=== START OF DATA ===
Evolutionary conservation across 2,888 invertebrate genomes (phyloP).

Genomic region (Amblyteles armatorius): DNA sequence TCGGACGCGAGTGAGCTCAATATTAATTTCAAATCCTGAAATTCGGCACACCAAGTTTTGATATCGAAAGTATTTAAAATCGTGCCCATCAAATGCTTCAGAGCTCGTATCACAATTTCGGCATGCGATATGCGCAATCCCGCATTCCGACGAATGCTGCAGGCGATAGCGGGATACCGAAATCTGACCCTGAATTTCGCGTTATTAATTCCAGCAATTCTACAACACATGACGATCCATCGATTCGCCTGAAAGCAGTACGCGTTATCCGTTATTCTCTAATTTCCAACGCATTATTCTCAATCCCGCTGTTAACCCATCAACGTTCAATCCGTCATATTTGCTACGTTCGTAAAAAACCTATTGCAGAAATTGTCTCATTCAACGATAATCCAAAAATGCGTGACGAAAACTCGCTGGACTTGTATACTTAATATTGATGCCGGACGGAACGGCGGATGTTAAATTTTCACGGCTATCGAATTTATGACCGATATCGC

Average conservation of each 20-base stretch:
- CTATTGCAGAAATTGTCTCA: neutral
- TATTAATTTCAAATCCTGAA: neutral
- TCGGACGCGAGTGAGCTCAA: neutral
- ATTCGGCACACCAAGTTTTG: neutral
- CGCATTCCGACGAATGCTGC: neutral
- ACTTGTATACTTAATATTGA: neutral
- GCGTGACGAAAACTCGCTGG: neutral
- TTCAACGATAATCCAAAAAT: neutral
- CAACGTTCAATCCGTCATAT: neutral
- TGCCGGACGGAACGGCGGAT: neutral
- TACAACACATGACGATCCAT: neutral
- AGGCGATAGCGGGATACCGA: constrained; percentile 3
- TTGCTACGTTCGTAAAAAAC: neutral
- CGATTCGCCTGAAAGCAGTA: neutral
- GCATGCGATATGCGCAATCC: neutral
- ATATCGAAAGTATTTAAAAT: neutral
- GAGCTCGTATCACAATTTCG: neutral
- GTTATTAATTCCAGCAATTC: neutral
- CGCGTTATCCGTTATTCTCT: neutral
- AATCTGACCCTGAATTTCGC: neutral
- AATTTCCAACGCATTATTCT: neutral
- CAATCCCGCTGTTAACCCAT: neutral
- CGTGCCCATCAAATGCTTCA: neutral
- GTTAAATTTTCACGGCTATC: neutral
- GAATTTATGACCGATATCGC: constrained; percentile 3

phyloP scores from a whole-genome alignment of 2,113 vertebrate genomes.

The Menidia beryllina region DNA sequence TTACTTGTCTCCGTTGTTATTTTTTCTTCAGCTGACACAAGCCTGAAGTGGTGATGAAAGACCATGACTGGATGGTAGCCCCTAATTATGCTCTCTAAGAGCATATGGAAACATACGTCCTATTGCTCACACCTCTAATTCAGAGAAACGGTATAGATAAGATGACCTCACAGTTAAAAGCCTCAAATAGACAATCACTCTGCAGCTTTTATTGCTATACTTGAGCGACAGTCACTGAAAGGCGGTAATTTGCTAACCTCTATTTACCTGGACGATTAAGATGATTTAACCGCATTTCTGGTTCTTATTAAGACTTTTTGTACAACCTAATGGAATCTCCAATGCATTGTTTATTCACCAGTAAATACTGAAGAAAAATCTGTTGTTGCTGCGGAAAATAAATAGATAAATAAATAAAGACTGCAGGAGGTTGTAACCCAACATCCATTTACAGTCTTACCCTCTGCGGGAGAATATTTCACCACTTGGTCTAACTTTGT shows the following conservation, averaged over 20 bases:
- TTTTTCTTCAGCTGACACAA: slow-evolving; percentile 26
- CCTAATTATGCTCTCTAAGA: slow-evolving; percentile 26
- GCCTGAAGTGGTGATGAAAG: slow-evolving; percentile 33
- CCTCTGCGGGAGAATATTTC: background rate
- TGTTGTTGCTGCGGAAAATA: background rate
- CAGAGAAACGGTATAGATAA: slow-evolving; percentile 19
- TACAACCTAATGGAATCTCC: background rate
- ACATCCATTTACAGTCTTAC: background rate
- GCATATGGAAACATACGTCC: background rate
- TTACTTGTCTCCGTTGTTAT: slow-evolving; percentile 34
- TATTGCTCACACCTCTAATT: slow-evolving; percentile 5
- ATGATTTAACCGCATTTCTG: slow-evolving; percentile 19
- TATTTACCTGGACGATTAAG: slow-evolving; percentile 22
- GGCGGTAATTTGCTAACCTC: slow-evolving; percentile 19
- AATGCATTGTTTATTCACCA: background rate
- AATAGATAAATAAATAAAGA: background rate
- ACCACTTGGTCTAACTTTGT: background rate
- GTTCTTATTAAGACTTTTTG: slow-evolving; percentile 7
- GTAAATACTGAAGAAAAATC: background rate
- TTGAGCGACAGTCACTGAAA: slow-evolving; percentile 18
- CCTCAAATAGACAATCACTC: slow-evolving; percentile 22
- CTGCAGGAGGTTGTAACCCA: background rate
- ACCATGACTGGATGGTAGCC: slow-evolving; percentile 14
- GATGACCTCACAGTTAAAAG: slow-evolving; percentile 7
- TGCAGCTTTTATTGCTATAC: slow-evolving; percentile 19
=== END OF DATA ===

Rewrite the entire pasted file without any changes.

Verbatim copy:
Evolutionary conservation across 2,888 invertebrate genomes (phyloP).

Genomic region (Amblyteles armatorius): DNA sequence TCGGACGCGAGTGAGCTCAATATTAATTTCAAATCCTGAAATTCGGCACACCAAGTTTTGATATCGAAAGTATTTAAAATCGTGCCCATCAAATGCTTCAGAGCTCGTATCACAATTTCGGCATGCGATATGCGCAATCCCGCATTCCGACGAATGCTGCAGGCGATAGCGGGATACCGAAATCTGACCCTGAATTTCGCGTTATTAATTCCAGCAATTCTACAACACATGACGATCCATCGATTCGCCTGAAAGCAGTACGCGTTATCCGTTATTCTCTAATTTCCAACGCATTATTCTCAATCCCGCTGTTAACCCATCAACGTTCAATCCGTCATATTTGCTACGTTCGTAAAAAACCTATTGCAGAAATTGTCTCATTCAACGATAATCCAAAAATGCGTGACGAAAACTCGCTGGACTTGTATACTTAATATTGATGCCGGACGGAACGGCGGATGTTAAATTTTCACGGCTATCGAATTTATGACCGATATCGC

Average conservation of each 20-base stretch:
- CTATTGCAGAAATTGTCTCA: neutral
- TATTAATTTCAAATCCTGAA: neutral
- TCGGACGCGAGTGAGCTCAA: neutral
- ATTCGGCACACCAAGTTTTG: neutral
- CGCATTCCGACGAATGCTGC: neutral
- ACTTGTATACTTAATATTGA: neutral
- GCGTGACGAAAACTCGCTGG: neutral
- TTCAACGATAATCCAAAAAT: neutral
- CAACGTTCAATCCGTCATAT: neutral
- TGCCGGACGGAACGGCGGAT: neutral
- TACAACACATGACGATCCAT: neutral
- AGGCGATAGCGGGATACCGA: constrained; percentile 3
- TTGCTACGTTCGTAAAAAAC: neutral
- CGATTCGCCTGAAAGCAGTA: neutral
- GCATGCGATATGCGCAATCC: neutral
- ATATCGAAAGTATTTAAAAT: neutral
- GAGCTCGTATCACAATTTCG: neutral
- GTTATTAATTCCAGCAATTC: neutral
- CGCGTTATCCGTTATTCTCT: neutral
- AATCTGACCCTGAATTTCGC: neutral
- AATTTCCAACGCATTATTCT: neutral
- CAATCCCGCTGTTAACCCAT: neutral
- CGTGCCCATCAAATGCTTCA: neutral
- GTTAAATTTTCACGGCTATC: neutral
- GAATTTATGACCGATATCGC: constrained; percentile 3

phyloP scores from a whole-genome alignment of 2,113 vertebrate genomes.

The Menidia beryllina region DNA sequence TTACTTGTCTCCGTTGTTATTTTTTCTTCAGCTGACACAAGCCTGAAGTGGTGATGAAAGACCATGACTGGATGGTAGCCCCTAATTATGCTCTCTAAGAGCATATGGAAACATACGTCCTATTGCTCACACCTCTAATTCAGAGAAACGGTATAGATAAGATGACCTCACAGTTAAAAGCCTCAAATAGACAATCACTCTGCAGCTTTTATTGCTATACTTGAGCGACAGTCACTGAAAGGCGGTAATTTGCTAACCTCTATTTACCTGGACGATTAAGATGATTTAACCGCATTTCTGGTTCTTATTAAGACTTTTTGTACAACCTAATGGAATCTCCAATGCATTGTTTATTCACCAGTAAATACTGAAGAAAAATCTGTTGTTGCTGCGGAAAATAAATAGATAAATAAATAAAGACTGCAGGAGGTTGTAACCCAACATCCATTTACAGTCTTACCCTCTGCGGGAGAATATTTCACCACTTGGTCTAACTTTGT shows the following conservation, averaged over 20 bases:
- TTTTTCTTCAGCTGACACAA: slow-evolving; percentile 26
- CCTAATTATGCTCTCTAAGA: slow-evolving; percentile 26
- GCCTGAAGTGGTGATGAAAG: slow-evolving; percentile 33
- CCTCTGCGGGAGAATATTTC: background rate
- TGTTGTTGCTGCGGAAAATA: background rate
- CAGAGAAACGGTATAGATAA: slow-evolving; percentile 19
- TACAACCTAATGGAATCTCC: background rate
- ACATCCATTTACAGTCTTAC: background rate
- GCATATGGAAACATACGTCC: background rate
- TTACTTGTCTCCGTTGTTAT: slow-evolving; percentile 34
- TATTGCTCACACCTCTAATT: slow-evolving; percentile 5
- ATGATTTAACCGCATTTCTG: slow-evolving; percentile 19
- TATTTACCTGGACGATTAAG: slow-evolving; percentile 22
- GGCGGTAATTTGCTAACCTC: slow-evolving; percentile 19
- AATGCATTGTTTATTCACCA: background rate
- AATAGATAAATAAATAAAGA: background rate
- ACCACTTGGTCTAACTTTGT: background rate
- GTTCTTATTAAGACTTTTTG: slow-evolving; percentile 7
- GTAAATACTGAAGAAAAATC: background rate
- TTGAGCGACAGTCACTGAAA: slow-evolving; percentile 18
- CCTCAAATAGACAATCACTC: slow-evolving; percentile 22
- CTGCAGGAGGTTGTAACCCA: background rate
- ACCATGACTGGATGGTAGCC: slow-evolving; percentile 14
- GATGACCTCACAGTTAAAAG: slow-evolving; percentile 7
- TGCAGCTTTTATTGCTATAC: slow-evolving; percentile 19